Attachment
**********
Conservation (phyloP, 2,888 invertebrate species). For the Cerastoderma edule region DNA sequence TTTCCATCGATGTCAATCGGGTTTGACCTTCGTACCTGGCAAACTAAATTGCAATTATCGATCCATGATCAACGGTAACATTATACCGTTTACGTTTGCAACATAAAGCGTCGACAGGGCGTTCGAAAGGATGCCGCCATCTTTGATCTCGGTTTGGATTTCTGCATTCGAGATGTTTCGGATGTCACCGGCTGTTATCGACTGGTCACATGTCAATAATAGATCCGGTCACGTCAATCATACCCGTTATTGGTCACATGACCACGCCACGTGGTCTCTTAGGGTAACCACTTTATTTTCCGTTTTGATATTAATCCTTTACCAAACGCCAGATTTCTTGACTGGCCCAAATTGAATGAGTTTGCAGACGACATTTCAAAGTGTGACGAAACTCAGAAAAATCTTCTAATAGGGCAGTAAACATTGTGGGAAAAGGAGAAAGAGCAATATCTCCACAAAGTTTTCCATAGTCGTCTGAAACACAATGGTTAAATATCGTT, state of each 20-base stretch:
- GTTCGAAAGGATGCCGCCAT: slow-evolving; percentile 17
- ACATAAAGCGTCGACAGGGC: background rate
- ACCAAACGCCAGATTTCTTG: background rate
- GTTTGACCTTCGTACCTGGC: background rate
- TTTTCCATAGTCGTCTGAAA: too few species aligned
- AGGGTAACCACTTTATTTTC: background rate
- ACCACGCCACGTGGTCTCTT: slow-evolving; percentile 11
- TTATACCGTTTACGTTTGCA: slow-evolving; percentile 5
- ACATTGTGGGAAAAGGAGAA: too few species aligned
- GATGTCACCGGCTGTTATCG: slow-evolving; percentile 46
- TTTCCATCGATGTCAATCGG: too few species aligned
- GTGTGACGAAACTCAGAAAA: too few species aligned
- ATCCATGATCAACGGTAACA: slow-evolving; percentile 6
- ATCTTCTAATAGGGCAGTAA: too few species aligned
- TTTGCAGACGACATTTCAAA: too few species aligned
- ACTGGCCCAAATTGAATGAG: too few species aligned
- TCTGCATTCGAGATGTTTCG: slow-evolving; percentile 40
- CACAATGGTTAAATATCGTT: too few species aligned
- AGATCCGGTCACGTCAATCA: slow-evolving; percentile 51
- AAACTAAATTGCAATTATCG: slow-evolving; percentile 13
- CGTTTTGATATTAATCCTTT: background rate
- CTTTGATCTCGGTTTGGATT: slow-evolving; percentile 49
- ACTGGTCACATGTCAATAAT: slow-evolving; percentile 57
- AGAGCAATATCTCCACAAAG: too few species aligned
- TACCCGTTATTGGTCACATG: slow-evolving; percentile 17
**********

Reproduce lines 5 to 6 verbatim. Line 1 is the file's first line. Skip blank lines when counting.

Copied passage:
- GTTTGACCTTCGTACCTGGC: background rate
- TTTTCCATAGTCGTCTGAAA: too few species aligned